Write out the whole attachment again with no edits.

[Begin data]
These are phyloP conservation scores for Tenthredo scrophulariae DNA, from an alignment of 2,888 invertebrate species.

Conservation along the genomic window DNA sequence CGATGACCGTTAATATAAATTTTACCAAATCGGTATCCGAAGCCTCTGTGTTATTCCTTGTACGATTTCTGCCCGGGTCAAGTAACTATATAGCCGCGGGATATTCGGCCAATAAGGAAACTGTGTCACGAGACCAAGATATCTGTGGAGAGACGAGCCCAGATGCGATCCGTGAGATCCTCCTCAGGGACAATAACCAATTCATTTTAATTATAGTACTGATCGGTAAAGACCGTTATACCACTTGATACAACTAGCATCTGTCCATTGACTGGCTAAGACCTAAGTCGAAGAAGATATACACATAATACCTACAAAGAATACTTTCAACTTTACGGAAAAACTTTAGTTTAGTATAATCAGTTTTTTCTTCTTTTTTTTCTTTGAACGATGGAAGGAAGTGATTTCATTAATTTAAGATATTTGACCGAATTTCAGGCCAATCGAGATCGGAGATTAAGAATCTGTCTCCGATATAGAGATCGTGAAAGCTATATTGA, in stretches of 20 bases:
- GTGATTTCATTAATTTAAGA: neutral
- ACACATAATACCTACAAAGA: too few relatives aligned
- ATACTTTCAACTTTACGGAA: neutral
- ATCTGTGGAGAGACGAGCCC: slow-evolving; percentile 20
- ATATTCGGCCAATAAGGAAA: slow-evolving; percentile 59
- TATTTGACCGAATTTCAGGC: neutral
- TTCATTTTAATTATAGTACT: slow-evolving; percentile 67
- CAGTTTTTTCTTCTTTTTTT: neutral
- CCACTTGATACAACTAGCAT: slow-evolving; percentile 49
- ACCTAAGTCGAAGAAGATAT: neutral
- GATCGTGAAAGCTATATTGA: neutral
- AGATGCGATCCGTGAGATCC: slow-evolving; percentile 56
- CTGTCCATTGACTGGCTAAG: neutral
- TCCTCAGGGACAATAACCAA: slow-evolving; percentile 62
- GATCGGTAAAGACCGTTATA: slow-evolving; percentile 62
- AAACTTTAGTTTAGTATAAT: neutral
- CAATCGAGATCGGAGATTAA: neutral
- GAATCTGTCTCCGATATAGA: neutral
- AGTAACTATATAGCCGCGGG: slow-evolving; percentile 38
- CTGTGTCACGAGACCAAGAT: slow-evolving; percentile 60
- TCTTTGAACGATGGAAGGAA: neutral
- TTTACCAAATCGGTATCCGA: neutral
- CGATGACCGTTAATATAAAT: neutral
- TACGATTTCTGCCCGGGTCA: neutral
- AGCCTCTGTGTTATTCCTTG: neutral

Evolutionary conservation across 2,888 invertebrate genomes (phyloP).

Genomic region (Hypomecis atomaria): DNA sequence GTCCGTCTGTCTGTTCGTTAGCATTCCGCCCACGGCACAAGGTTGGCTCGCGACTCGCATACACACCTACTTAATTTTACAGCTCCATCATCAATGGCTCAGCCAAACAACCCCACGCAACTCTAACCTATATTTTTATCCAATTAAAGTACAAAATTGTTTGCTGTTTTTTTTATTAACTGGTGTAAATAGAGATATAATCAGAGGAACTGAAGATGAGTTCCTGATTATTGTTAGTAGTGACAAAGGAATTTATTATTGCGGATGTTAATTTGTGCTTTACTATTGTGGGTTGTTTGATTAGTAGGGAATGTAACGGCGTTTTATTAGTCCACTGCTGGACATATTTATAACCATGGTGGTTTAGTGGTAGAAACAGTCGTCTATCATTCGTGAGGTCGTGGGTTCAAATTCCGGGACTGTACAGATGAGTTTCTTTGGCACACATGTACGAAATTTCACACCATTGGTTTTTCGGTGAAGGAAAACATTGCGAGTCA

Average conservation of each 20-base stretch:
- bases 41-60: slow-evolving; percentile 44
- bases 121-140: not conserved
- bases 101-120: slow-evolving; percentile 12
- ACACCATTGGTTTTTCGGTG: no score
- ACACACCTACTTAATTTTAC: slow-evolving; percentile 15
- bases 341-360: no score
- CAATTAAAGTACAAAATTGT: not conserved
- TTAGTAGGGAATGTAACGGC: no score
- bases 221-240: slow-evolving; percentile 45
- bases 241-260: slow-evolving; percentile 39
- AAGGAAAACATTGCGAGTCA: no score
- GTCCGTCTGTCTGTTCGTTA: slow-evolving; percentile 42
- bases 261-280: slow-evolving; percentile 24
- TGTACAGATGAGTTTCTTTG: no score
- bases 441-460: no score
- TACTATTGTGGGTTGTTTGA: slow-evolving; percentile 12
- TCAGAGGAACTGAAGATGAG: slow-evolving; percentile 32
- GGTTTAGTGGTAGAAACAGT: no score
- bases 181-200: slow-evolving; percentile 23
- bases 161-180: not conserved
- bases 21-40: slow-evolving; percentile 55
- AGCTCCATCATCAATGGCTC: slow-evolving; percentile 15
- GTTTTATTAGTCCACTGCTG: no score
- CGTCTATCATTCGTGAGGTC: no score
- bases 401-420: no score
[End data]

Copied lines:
These are phyloP conservation scores for Tenthredo scrophulariae DNA, from an alignment of 2,888 invertebrate species.

Conservation along the genomic window DNA sequence CGATGACCGTTAATATAAATTTTACCAAATCGGTATCCGAAGCCTCTGTGTTATTCCTTGTACGATTTCTGCCCGGGTCAAGTAACTATATAGCCGCGGGATATTCGGCCAATAAGGAAACTGTGTCACGAGACCAAGATATCTGTGGAGAGACGAGCCCAGATGCGATCCGTGAGATCCTCCTCAGGGACAATAACCAATTCATTTTAATTATAGTACTGATCGGTAAAGACCGTTATACCACTTGATACAACTAGCATCTGTCCATTGACTGGCTAAGACCTAAGTCGAAGAAGATATACACATAATACCTACAAAGAATACTTTCAACTTTACGGAAAAACTTTAGTTTAGTATAATCAGTTTTTTCTTCTTTTTTTTCTTTGAACGATGGAAGGAAGTGATTTCATTAATTTAAGATATTTGACCGAATTTCAGGCCAATCGAGATCGGAGATTAAGAATCTGTCTCCGATATAGAGATCGTGAAAGCTATATTGA, in stretches of 20 bases:
- GTGATTTCATTAATTTAAGA: neutral
- ACACATAATACCTACAAAGA: too few relatives aligned
- ATACTTTCAACTTTACGGAA: neutral
- ATCTGTGGAGAGACGAGCCC: slow-evolving; percentile 20
- ATATTCGGCCAATAAGGAAA: slow-evolving; percentile 59
- TATTTGACCGAATTTCAGGC: neutral
- TTCATTTTAATTATAGTACT: slow-evolving; percentile 67
- CAGTTTTTTCTTCTTTTTTT: neutral
- CCACTTGATACAACTAGCAT: slow-evolving; percentile 49
- ACCTAAGTCGAAGAAGATAT: neutral
- GATCGTGAAAGCTATATTGA: neutral
- AGATGCGATCCGTGAGATCC: slow-evolving; percentile 56
- CTGTCCATTGACTGGCTAAG: neutral
- TCCTCAGGGACAATAACCAA: slow-evolving; percentile 62
- GATCGGTAAAGACCGTTATA: slow-evolving; percentile 62
- AAACTTTAGTTTAGTATAAT: neutral
- CAATCGAGATCGGAGATTAA: neutral
- GAATCTGTCTCCGATATAGA: neutral
- AGTAACTATATAGCCGCGGG: slow-evolving; percentile 38
- CTGTGTCACGAGACCAAGAT: slow-evolving; percentile 60
- TCTTTGAACGATGGAAGGAA: neutral
- TTTACCAAATCGGTATCCGA: neutral
- CGATGACCGTTAATATAAAT: neutral
- TACGATTTCTGCCCGGGTCA: neutral
- AGCCTCTGTGTTATTCCTTG: neutral

Evolutionary conservation across 2,888 invertebrate genomes (phyloP).

Genomic region (Hypomecis atomaria): DNA sequence GTCCGTCTGTCTGTTCGTTAGCATTCCGCCCACGGCACAAGGTTGGCTCGCGACTCGCATACACACCTACTTAATTTTACAGCTCCATCATCAATGGCTCAGCCAAACAACCCCACGCAACTCTAACCTATATTTTTATCCAATTAAAGTACAAAATTGTTTGCTGTTTTTTTTATTAACTGGTGTAAATAGAGATATAATCAGAGGAACTGAAGATGAGTTCCTGATTATTGTTAGTAGTGACAAAGGAATTTATTATTGCGGATGTTAATTTGTGCTTTACTATTGTGGGTTGTTTGATTAGTAGGGAATGTAACGGCGTTTTATTAGTCCACTGCTGGACATATTTATAACCATGGTGGTTTAGTGGTAGAAACAGTCGTCTATCATTCGTGAGGTCGTGGGTTCAAATTCCGGGACTGTACAGATGAGTTTCTTTGGCACACATGTACGAAATTTCACACCATTGGTTTTTCGGTGAAGGAAAACATTGCGAGTCA

Average conservation of each 20-base stretch:
- bases 41-60: slow-evolving; percentile 44
- bases 121-140: not conserved
- bases 101-120: slow-evolving; percentile 12
- ACACCATTGGTTTTTCGGTG: no score
- ACACACCTACTTAATTTTAC: slow-evolving; percentile 15
- bases 341-360: no score
- CAATTAAAGTACAAAATTGT: not conserved
- TTAGTAGGGAATGTAACGGC: no score
- bases 221-240: slow-evolving; percentile 45
- bases 241-260: slow-evolving; percentile 39
- AAGGAAAACATTGCGAGTCA: no score
- GTCCGTCTGTCTGTTCGTTA: slow-evolving; percentile 42
- bases 261-280: slow-evolving; percentile 24
- TGTACAGATGAGTTTCTTTG: no score
- bases 441-460: no score
- TACTATTGTGGGTTGTTTGA: slow-evolving; percentile 12
- TCAGAGGAACTGAAGATGAG: slow-evolving; percentile 32
- GGTTTAGTGGTAGAAACAGT: no score
- bases 181-200: slow-evolving; percentile 23
- bases 161-180: not conserved
- bases 21-40: slow-evolving; percentile 55
- AGCTCCATCATCAATGGCTC: slow-evolving; percentile 15
- GTTTTATTAGTCCACTGCTG: no score
- CGTCTATCATTCGTGAGGTC: no score
- bases 401-420: no score